[VIEWPOINT]Politics blunts competitive edge

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[VIEWPOINT]Politics blunts competitive edge

Korea was ranked 27th among 49 countries in the "World Competitiveness Yearbook," which the International Institute for Management Development in Lausanne, Switzerland, published in April. Korea's position improved from a shameful 41st on a list of 47 countries in 1997. Singapore was 5th and Hong Kong 9th in the April survey. China was ranked 31st and Thailand 34th.

The weakening competitiveness of the Korean economy results mainly from politics that exacts a high price and the "infiltration of politics into the market." In other words, the high costs of Korean politics are being transferred to the marketplace, bringing about the economic structure of high cost and low efficiency.

Ever since Korea was democratized, the high cost of politics and the transfer of that cost to the market have not improved, in fact, the situation seems to have deteriorated. Just like Korea's former presidents, President Kim Dae-jung has been hit hard by financial scandals involving his family and close aides. Korean presidents have come into office pledging political reform, but later each of them or their relatives were implicated in scandals. Mr. Kim is repeating the errors of his predecessors. This shows that the mutual dependency of politics and business, in other words, the transfer of politics' high costs to the marketplace and the businesses' reliance on political favors, is chronic.

The problem means more than that the profits of companies shrink due to the absorption of political costs. The intertwining of politics and business spawns collusion and illegal deals, replacing fair competition.

The first way to liberate the market from politics and increase national competitiveness is not to reform the market but to reform politics. The high cost of politics should be reduced and the transfer of political costs to the market should end.

The first thing in need of reform is the election system, the root of Korea's democracy. But fair political competition, transparent campaign financing and democratic politics led by parties have not been fully established, even though democratic institutions and formalities were introduced with democratization. Political competition has become extremely fierce, and so elections, which should be the essence of democracy, have been tarnished.

We need to discuss an alternative to the small constituency system, because it causes financial problems, the deepening of regional selfishness, limitations on lawmakers' activities and corruption in the nomination process. We also should discuss the integration of the presidential election, the election for National Assembly members and local government elections and the abolishment of special elections.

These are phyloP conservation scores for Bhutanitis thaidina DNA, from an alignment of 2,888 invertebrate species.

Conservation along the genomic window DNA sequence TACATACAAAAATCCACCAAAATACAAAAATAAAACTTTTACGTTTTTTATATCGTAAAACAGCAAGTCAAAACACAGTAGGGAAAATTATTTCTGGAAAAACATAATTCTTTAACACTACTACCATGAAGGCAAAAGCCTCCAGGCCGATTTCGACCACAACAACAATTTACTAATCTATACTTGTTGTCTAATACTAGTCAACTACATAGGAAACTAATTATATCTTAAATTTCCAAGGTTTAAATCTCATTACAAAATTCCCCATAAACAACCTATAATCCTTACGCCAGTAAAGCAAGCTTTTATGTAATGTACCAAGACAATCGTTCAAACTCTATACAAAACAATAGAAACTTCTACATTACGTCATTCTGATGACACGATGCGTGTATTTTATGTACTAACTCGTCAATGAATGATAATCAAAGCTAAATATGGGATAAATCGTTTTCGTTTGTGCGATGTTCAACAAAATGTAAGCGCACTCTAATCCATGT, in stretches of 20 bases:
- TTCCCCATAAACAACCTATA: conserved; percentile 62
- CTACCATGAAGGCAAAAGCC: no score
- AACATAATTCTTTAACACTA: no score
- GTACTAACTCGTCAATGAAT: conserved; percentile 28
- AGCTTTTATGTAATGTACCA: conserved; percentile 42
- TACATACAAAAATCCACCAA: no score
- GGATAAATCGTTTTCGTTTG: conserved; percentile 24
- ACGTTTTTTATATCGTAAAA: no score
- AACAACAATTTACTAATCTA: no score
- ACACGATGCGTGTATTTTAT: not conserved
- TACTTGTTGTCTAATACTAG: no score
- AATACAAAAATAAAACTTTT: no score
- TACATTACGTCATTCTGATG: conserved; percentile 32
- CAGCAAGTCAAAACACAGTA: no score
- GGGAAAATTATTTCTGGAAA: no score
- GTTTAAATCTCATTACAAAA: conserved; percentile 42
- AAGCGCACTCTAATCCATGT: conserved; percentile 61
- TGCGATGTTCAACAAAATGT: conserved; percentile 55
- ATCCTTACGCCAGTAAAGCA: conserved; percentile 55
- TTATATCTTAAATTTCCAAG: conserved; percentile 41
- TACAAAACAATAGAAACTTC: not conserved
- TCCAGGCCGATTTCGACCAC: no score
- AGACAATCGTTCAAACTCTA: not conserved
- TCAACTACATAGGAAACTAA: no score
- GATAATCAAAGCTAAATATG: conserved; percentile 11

Holding many elections does not contribute to the development of democracy if those elections are corrupt. The roles and authority of the Election Management Committee should be expanded for the efficient and fair administration of elections. Election laws should be revised for the transparent management of campaign organizations and financing. A portion of the power of the president should be transferred to the cabinet and the National Assembly. Korea's unstable democracy results to a great extent from the president's monopoly of power, which encourages corruption, antagonism between regions, authoritarianism in political parties and antagonism between the ruling and opposition parties in the National Assembly. We should discuss options to the current presidential system, such as a parliamentary government, vice-president system, a French-style combination of a president and a parliamentary government and the reduction in the president's term in exchange for the right to bid for a second term. We should also promote political neutrality for the prosecutors office, the board of audit and inspection and the national tax office.

Such changes for the recovery of our national competitiveness need a revision of the constitution. Koreans are generally skeptical about changing the constitution, because the past administrations used changes in the constitution to extend their power. But we should not hesitate to revise the constitution if such a step is needed for the further development of Korea's democracy and economy.


The writer is a professor of political science at Sungkyunkwan University.

by Ma In-sub

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